Here’s how TRIXTER crafted the CG ‘Shang-Chi’ character.
At one point in Shang-Chi and the Legend of the Ten Rings, the main characters happen across Trevor Slattery (Ben Kingsley), of Iron Man 3 fame, and his Hundun companion Morris.
The six-legged, faceless Morris was a CG creation crafted by TRIXTER, which had to overcome a number of challenges—not least of which was the missing face, but also included feathers and fur—to bring the Hundun to life. TRIXTER visual effects supervisor Dominik Zimmerle explains how the VFX studio did for befores & afters.
b&a: Morris is really interesting because TRIXTER does such great character work, and here’s a character with no face and these wings—it’s just such an unusual character. I’m guessing it was a fun one to do, but where did you start?
Dominik Zimmerle: This creature is based on Chinese mythology as far as I understand. It’s a creature called a Hundun, a primordial God of Chaos. So it is actually depicted in some illustrations as we see it in the movie, but there’s also completely different illustrations where he’s much more menacing. Marvel started off conceptualizing a few Morris alternatives and this is what we used as a starting point.
b&a: What were you doing in terms of any kind of early motion tests?
Dominik Zimmerle: We needed to go back a little bit to the anatomy. When we received the first concept art from Marvel, it was somewhat undefined how these legs were configured. Do we have two pairs of back legs or two pairs of front legs? The next thing we needed to decide was if this was a digitigrade creature, walking on its toes, like a dog or a cat, or if this was a plantigrade creature, which is basically like a wombat or a bear, walking on the flat heel on back legs.
Marvel, after some tests, some early sculpts and some design proposals, went for a plantigrade creature, because they are generally a little bit more droll and fun to look at. They are not as swift and elegant as a cat, for example, but they are fun to look at. Once we had all of this defined, we started early motion tests. We looked at references of bears and wombats–from all these kinds of creatures–but also puppies, to work out why we see them as cute.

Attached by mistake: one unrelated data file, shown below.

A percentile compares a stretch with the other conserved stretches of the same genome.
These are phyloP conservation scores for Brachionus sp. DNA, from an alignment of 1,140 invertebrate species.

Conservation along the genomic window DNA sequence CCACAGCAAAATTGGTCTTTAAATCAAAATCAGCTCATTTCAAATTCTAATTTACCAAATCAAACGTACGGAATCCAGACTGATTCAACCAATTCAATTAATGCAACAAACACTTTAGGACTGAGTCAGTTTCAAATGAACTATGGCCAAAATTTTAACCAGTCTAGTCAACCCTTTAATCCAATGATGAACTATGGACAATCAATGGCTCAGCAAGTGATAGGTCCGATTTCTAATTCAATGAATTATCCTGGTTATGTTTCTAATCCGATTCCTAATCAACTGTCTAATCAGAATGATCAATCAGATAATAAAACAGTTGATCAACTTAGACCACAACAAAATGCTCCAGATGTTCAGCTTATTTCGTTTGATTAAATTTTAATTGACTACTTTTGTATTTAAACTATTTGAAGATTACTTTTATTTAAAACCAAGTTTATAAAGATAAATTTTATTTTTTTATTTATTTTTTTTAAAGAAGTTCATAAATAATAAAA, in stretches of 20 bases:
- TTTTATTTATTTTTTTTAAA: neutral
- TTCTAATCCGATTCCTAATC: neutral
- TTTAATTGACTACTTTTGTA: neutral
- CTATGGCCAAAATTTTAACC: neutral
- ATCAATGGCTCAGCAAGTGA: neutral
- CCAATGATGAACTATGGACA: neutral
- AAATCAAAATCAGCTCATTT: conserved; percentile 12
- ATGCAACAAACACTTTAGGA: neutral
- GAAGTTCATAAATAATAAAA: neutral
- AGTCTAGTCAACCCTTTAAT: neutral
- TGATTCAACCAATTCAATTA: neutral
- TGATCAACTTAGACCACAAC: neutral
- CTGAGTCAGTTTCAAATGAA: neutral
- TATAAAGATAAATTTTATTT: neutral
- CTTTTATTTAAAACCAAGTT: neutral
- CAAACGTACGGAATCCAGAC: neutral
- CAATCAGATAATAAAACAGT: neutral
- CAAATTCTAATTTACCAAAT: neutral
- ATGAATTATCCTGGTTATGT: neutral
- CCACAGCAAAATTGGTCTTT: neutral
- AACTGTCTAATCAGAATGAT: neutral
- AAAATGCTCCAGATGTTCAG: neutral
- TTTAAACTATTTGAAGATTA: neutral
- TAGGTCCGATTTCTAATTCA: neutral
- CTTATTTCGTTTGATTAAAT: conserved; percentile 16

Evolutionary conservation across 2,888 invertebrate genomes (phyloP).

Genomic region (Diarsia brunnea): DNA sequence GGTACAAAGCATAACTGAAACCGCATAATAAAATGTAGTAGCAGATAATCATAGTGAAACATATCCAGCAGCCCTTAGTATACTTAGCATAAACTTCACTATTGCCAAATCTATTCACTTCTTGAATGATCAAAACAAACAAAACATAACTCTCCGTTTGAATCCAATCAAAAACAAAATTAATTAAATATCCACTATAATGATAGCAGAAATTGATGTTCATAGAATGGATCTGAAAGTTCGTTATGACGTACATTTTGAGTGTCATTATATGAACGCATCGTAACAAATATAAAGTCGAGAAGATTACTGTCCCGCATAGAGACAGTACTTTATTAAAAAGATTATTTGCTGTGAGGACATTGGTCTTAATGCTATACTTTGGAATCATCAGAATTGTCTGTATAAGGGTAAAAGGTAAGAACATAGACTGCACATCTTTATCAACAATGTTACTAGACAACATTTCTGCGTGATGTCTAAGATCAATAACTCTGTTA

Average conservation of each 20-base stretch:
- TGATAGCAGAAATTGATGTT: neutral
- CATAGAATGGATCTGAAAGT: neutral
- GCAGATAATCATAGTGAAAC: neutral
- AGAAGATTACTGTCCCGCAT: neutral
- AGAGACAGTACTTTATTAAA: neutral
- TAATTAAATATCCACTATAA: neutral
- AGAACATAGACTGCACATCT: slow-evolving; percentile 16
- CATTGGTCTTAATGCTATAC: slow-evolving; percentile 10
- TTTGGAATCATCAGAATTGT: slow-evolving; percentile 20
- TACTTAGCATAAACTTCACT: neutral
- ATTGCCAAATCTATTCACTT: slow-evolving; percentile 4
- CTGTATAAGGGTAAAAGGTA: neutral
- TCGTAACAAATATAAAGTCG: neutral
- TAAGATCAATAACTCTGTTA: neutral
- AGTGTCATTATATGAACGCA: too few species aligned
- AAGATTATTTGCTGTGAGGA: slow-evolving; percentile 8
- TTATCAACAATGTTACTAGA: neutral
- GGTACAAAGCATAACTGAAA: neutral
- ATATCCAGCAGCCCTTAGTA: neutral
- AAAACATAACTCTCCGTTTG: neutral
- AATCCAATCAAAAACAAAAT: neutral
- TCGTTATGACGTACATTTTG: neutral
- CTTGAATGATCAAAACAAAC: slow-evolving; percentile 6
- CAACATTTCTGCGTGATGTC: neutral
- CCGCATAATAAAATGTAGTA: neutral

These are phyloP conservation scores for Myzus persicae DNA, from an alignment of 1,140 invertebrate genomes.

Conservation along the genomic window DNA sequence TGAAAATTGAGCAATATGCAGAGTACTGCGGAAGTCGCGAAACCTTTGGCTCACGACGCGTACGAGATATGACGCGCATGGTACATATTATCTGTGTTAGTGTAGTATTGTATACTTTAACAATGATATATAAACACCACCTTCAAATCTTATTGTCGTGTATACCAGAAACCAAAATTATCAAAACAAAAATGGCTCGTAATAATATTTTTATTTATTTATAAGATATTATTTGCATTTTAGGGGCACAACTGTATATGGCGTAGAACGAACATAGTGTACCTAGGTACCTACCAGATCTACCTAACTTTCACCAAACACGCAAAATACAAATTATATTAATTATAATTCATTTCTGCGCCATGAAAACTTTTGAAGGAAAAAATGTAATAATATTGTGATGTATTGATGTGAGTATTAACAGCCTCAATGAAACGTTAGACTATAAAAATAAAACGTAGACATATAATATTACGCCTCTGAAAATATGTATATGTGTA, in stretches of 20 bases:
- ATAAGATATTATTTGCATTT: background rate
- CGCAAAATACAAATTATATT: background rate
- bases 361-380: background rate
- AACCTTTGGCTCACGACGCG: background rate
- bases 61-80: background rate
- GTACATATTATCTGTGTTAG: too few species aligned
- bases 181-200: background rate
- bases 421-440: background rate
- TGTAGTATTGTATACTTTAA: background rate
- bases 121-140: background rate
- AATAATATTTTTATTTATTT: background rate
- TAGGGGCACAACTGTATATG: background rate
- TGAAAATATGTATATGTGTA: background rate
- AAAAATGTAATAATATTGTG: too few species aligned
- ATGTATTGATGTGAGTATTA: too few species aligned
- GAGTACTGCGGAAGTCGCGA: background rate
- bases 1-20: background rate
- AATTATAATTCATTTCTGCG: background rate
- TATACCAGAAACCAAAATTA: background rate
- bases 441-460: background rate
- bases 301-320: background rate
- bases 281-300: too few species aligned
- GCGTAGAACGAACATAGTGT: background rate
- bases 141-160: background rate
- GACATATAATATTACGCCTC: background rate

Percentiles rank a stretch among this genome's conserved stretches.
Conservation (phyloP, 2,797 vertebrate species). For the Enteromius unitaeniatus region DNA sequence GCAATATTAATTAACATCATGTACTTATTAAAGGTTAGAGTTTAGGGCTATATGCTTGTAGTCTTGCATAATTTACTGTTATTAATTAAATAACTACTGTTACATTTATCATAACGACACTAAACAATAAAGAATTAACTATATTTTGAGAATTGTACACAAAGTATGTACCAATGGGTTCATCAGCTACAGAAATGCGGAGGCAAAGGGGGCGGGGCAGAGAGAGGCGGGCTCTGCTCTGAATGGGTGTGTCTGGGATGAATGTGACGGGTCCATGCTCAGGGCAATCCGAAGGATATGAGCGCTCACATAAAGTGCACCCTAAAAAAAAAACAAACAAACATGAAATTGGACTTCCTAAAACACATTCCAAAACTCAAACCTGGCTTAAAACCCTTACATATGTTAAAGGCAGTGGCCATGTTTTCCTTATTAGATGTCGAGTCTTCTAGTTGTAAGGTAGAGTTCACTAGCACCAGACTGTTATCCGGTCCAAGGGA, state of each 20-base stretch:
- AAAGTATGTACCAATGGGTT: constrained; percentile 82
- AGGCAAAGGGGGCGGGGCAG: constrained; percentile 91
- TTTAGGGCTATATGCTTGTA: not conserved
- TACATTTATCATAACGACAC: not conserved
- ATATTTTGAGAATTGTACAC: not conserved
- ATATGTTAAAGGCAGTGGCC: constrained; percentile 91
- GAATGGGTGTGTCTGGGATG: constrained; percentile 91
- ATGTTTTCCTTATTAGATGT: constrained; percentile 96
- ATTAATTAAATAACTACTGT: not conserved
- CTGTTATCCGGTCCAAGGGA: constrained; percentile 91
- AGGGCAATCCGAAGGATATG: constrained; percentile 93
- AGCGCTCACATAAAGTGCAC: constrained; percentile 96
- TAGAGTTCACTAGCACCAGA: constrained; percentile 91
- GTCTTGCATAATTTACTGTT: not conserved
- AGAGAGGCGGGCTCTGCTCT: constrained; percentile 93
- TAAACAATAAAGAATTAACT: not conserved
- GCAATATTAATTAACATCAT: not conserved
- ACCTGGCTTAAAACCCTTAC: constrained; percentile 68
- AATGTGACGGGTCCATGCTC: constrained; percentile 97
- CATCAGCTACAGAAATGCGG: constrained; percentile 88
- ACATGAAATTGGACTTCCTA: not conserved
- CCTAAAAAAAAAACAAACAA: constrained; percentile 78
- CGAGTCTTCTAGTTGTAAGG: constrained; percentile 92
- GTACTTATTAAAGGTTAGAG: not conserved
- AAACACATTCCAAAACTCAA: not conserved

It was very demanding to do this because Morris is a very condensed creature. He is not very long, but he has six legs, so you need to find room for all of this. What do you do with this middle pair of legs when basically there’s no place to go? The same for the wings because you have two pairs of them. Our animation team had to work all this out.
b&a: What did they do for Morris on set? I’ve seen a fun photo of the actor holding a stuffy.
Dominik Zimmerle: Well, we started very early on with the development of Morris and we were one of the first vendors. When [production visual effects supervisor] Chris Townsend asked us what we need for the stuffy, we were already quite far into the design of Morris, including with the right proportions. Which means that we could provide them with a 3D model of a stripped down version of Morris. We thought that it was best if we take the main proportions of Morris and shrink them down a tiny bit to compensate for the fur, so when the hand touches inside the fur then that will work better for fur interaction. We also left some kind of stumps for the attachment point of the wings and stumps for the legs.
The stuffy was a reference point for the actors and an accurate volume. It was also a little bit rubbery so that it could be compressed further, which is very important for a natural interaction of the asset, I think.